Wilkinsburg seemed the ideal site to test this kind of a project. The urban streets are rough, the terrain is hilly, and the population dense. GPCFB has successfully used mobile pantries in such rural areas as Somerset County. Would a mobile pantry/mobile distribution work in an urban area as well? In our first 12 months of operation, September 2022-2023, we have found that we can go to sites, stay for 2-3 hours, and distribute every can, bottle, packet of meat, apple, and pear.

Our store front pantry has evolved as we have encouraged people to chose their own food: what they want to eat as opposed to what we think they should eat. It's a rare day when people are not waiting in line at 9 am when we open our doors;



How we listen

SOURCE: Self-reported by organization

Seeking feedback from people served makes programs more responsive and effective. Here’s how this organization is listening.

done We shared information about our current feedback practices.
  • How is your organization using feedback from the people you serve?

    To identify and remedy poor client service experiences, To identify bright spots and enhance positive service experiences, To make fundamental changes to our programs and/or operations, To identify where we are less inclusive or equitable across demographic groups, To strengthen relationships with the people we serve, To understand people's needs and how we can help them achieve their goals

  • Which of the following feedback practices does your organization routinely carry out?

    We collect feedback from the people we serve at least annually, We take steps to get feedback from marginalized or under-represented people, We aim to collect feedback from as many people we serve as possible, We take steps to ensure people feel comfortable being honest with us, We look for patterns in feedback based on people’s interactions with us (e.g., site, frequency of service, etc.), We act on the feedback we receive, We ask the people who gave us feedback how well they think we responded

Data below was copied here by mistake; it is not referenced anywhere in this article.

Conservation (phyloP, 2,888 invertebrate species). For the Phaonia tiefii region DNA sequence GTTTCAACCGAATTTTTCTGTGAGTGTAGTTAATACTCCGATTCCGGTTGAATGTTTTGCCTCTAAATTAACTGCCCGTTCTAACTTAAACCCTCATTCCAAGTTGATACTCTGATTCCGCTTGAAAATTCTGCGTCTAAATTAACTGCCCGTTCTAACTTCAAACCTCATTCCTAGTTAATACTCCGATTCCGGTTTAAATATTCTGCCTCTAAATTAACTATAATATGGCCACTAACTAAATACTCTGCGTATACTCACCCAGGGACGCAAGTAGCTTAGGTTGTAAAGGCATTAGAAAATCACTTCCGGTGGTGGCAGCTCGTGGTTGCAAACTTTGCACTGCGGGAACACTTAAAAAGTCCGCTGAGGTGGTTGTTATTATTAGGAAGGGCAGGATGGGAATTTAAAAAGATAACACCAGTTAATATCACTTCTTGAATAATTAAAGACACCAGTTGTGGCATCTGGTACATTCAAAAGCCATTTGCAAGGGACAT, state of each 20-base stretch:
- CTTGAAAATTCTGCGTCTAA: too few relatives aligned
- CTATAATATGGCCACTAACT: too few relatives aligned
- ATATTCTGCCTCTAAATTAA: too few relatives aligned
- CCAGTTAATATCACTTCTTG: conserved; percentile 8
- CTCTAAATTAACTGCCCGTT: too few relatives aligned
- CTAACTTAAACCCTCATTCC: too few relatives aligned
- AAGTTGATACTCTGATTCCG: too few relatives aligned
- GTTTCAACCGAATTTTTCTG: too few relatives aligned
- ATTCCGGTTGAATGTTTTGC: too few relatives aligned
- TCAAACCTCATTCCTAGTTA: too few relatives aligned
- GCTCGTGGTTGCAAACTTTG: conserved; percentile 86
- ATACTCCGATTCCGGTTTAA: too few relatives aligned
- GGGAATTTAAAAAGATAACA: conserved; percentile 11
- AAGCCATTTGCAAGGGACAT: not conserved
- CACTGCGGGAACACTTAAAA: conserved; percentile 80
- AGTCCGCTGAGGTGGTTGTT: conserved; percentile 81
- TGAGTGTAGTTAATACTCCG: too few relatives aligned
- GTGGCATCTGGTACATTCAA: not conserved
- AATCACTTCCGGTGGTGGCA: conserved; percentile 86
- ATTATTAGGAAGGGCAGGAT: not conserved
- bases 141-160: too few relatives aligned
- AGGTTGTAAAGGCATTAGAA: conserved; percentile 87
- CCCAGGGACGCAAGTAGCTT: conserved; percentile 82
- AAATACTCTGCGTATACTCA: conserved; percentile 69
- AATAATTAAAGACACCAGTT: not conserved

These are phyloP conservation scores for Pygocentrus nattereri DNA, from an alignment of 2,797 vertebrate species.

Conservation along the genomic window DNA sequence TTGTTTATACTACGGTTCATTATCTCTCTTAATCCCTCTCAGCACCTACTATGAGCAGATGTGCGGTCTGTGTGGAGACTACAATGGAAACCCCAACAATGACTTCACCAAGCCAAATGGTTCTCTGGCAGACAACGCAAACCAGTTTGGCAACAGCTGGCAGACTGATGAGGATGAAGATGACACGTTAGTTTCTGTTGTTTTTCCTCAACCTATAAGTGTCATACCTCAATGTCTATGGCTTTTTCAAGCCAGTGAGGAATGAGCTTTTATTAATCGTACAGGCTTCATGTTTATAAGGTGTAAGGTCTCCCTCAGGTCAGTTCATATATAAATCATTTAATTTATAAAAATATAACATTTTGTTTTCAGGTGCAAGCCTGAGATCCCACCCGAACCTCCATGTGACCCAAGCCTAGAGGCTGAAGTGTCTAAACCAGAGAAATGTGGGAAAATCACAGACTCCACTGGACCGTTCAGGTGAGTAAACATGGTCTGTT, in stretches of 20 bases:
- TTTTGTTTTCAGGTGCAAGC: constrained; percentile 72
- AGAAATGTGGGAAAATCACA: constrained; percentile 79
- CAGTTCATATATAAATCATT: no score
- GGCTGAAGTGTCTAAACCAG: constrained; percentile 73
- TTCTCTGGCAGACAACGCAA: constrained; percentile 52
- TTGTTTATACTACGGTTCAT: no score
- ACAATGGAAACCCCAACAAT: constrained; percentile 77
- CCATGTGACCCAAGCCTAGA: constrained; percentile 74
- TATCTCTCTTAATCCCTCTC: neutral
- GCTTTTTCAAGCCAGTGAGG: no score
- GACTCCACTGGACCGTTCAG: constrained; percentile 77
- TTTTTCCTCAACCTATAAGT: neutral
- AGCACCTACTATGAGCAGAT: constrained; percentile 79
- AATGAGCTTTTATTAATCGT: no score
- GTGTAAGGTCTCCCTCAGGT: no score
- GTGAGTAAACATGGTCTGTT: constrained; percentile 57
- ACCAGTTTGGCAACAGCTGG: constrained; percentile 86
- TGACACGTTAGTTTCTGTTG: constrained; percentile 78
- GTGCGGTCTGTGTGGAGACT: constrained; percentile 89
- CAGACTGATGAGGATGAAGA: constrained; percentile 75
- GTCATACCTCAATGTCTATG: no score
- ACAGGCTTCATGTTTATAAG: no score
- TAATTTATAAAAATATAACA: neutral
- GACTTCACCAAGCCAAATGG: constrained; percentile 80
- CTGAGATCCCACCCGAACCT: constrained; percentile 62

• What challenges does the organization face when collecting feedback?

    It is difficult to get the people we serve to respond to requests for feedback, The people we serve tell us they find data collection burdensome, Staff find it hard to prioritize feedback collection and review due to lack of time

Financials

Wilkinsburg Community Ministry
Fiscal year: Jan 01 - Dec 31

Revenue vs. expenses:  breakdown

SOURCE: IRS Form 990 info
NET GAIN/LOSS:    in 
Note: When component data are not available, the graph displays the total Revenue and/or Expense values.

Liquidity in 2022 info

SOURCE: IRS Form 990

9.75

Average of 3.54 over 3 years

Months of cash in 2022 info

SOURCE: IRS Form 990

1.7

Average of 1 over 3 years

Fringe rate in 2022 info

SOURCE: IRS Form 990

7%

Average of 7% over 3 years

Funding sources info

Source: IRS Form 990

Assets & liabilities info

Source: IRS Form 990

Financial data

SOURCE: IRS Form 990

Wilkinsburg Community Ministry

Revenue & expenses

Fiscal Year: Jan 01 - Dec 31

SOURCE: IRS Form 990 info

Fiscal year ending: cloud_download Download Data

Wilkinsburg Community Ministry

Balance sheet

Fiscal Year: Jan 01 - Dec 31

SOURCE: IRS Form 990 info

The balance sheet gives a snapshot of the financial health of an organization at a particular point in time. An organization's total assets should generally exceed its total liabilities, or it cannot survive long, but the types of assets and liabilities must also be considered. For instance, an organization's current assets (cash, receivables, securities, etc.) should be sufficient to cover its current liabilities (payables, deferred revenue, current year loan, and note payments). Otherwise, the organization may face solvency problems. On the other hand, an organization whose cash and equivalents greatly exceed its current liabilities might not be putting its money to best use.

Fiscal year ending: cloud_download Download Data

Wilkinsburg Community Ministry

Financial trends analysis Glossary & formula definitions

Fiscal Year: Jan 01 - Dec 31

SOURCE: IRS Form 990 info

This snapshot of Wilkinsburg Community Ministry’s financial trends applies Nonprofit Finance Fund® analysis to data hosted by GuideStar. While it highlights the data that matter most, remember that context is key – numbers only tell part of any story.

Created in partnership with

Business model indicators

Profitability info 2020 2021 2022
Unrestricted surplus (deficit) before depreciation $57,586 $3,702 $44,248
As % of expenses 34.0% 1.8% 16.3%
Unrestricted surplus (deficit) after depreciation $57,586 $3,702 $44,248
As % of expenses 34.0% 1.8% 16.3%
Revenue composition info
Total revenue (unrestricted & restricted) $227,192 $205,231 $314,991
Total revenue, % change over prior year 0.0% -9.7% 53.5%
Program services revenue 0.0% 0.0% 0.0%
Membership dues 0.0% 0.0% 0.0%
Investment income 0.0% 0.0% 0.5%
Government grants 8.6% 0.0% 11.7%
All other grants and contributions 91.4% 95.1% 87.7%